Myth into Art: Poet and Painter in Classical Greece

By H. A. Shapiro | Go to book overview

out of the thousands that survive. I see these thirty rather as a collection of “test cases” for the comparative study of poetic and pictorial narrative. The criteria for selection are simple: I have chosen only those myths for which we have (a) a relatively full retelling in an extant literary work from Homer to Euripides and (b) a group of at least three or four preserved representations from the seventh to the fourth century. Only a few myths that meet these criteria have had to be omitted. Wherever possible, all the painted surfaces of a vase are illustrated, and the discussion focuses on how the finest painters combined several scenes into a narrative program.

The decision to organize the book according to the three principal literary genres, rather than into mythological or artistic categories, was inspired by a model proposed by Karl Schefold (GHG 272-79). He suggested that the imagery of the Archaic period can be divided into three successive modes that he calls “epic,” “lyric,” and “dramatic.” Although not agreeing with Schefold’s argument in detail, I have tried to adapt the model as an organizing principle. This will again perhaps make the book more accessible to classicists, but I hope it will not deter art-historians and others.

Although this book is the product of many years of looking at Greek vases and thinking about how they tell a story, the writing itself took place over a relatively brief period of time in the summer of 1992. This concentrated period of writing would not have been possible without both the financial support of the John Simon Guggenheim Memorial Foundation and the hospitality of three institutions with superb libraries: the American Academy in Rome; the Deutsches Archäologisches Institut, Berlin; and the American School of Classical Studies at Athens. I wish to thank all these institutions and especially Professor Helmut Kyrieleis, President of the DAI, for the invitation to Berlin and a generous stipend during my stay there.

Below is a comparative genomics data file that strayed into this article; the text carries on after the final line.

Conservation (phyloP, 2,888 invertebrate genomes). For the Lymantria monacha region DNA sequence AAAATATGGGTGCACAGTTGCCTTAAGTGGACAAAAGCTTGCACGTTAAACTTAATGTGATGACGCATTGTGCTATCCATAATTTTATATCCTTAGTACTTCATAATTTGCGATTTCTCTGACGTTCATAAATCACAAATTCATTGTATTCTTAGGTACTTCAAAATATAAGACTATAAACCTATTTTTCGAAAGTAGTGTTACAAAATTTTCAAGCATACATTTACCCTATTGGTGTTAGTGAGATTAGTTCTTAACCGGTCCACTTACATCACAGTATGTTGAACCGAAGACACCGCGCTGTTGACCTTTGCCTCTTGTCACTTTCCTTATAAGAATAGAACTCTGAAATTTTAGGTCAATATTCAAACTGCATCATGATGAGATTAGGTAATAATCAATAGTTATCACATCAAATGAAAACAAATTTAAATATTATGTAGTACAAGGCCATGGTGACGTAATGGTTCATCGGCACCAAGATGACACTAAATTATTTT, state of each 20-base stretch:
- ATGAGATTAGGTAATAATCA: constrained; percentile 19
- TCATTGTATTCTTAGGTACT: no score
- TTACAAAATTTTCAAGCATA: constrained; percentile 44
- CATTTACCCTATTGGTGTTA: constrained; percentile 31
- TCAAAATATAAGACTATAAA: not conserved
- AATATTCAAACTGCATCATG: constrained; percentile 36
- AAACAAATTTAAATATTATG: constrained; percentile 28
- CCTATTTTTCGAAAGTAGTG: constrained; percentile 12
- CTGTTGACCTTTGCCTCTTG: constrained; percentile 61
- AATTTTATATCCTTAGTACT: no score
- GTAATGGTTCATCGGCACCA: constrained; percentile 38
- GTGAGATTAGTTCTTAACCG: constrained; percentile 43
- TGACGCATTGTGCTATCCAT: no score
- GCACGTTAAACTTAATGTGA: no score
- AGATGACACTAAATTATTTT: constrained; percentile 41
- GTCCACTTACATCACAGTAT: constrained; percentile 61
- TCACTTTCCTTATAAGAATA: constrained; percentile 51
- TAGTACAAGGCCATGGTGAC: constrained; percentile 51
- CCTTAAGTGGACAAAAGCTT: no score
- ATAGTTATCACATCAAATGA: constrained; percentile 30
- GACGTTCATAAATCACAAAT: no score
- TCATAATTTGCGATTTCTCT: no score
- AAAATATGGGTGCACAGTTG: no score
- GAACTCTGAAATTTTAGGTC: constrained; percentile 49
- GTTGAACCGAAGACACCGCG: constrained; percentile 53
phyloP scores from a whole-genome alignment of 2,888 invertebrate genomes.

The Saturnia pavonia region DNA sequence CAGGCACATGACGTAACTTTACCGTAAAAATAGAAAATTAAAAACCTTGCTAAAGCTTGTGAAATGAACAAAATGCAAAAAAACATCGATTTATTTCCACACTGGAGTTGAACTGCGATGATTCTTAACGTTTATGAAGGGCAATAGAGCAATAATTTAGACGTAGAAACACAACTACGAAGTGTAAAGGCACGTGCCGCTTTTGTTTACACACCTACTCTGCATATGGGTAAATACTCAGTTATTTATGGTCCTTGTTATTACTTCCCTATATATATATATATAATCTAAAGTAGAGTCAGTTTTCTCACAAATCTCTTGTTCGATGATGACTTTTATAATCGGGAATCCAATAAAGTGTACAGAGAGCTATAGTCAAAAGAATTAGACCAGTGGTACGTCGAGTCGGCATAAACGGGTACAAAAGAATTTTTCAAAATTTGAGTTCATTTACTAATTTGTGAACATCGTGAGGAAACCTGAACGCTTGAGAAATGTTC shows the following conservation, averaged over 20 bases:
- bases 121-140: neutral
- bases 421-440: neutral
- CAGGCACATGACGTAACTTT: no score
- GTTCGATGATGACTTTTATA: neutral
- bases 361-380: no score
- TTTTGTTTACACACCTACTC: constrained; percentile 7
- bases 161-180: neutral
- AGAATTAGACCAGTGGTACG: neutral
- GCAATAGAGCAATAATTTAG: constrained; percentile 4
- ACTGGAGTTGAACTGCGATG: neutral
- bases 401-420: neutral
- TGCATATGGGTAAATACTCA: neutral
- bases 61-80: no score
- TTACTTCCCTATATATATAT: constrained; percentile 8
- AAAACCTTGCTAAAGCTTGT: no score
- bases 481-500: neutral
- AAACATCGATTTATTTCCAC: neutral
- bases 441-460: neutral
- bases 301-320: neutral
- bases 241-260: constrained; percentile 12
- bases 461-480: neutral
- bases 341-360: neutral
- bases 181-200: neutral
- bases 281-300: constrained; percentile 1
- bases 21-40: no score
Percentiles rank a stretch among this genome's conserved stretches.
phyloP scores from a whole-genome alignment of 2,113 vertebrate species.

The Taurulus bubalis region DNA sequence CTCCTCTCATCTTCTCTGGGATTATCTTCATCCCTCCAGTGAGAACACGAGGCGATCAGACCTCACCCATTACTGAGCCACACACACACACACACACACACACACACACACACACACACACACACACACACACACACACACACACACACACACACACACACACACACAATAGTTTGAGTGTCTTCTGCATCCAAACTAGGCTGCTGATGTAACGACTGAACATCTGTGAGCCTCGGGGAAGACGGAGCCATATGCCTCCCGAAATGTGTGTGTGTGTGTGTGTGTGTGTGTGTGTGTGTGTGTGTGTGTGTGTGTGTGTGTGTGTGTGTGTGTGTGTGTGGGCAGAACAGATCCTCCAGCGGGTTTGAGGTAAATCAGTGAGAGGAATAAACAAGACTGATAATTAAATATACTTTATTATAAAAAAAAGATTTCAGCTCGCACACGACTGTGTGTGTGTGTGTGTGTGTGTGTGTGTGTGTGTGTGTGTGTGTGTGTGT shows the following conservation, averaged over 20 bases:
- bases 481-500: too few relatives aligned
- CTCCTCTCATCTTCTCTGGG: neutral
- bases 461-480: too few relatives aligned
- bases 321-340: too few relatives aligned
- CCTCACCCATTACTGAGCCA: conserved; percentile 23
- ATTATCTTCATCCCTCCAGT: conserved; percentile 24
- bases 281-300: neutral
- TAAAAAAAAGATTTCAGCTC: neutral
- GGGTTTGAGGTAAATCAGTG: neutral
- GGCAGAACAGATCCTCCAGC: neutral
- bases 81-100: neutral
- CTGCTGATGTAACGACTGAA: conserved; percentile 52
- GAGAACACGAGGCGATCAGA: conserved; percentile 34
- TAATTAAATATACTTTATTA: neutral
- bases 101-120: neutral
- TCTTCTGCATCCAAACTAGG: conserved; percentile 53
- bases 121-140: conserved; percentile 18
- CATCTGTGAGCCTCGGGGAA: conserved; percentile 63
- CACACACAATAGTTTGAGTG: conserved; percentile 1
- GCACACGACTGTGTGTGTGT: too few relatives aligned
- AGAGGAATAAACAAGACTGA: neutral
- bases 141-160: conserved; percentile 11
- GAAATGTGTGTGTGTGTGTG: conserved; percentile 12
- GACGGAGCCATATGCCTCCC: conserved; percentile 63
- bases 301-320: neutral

Many friends and colleagues in museums throughout the world responded promptly and generously to my requests for photographs. Ingrid Rowland kindly checked my translations of Stesichoros. Finally, I wish to thank Richard Stoneman at Routledge, who suggested this project to me and was very supportive along the way.

-xx-

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Myth into Art: Poet and Painter in Classical Greece
Table of contents

Table of contents

  • Title Page iii
  • Contents vii
  • Illustrations ix
  • Preface xix
  • 1 - Introduction 1
  • 2 - Epic 11
  • 3 - Lyric 71
  • 4 - Drama 124
  • Bibliography 183
  • Index 192
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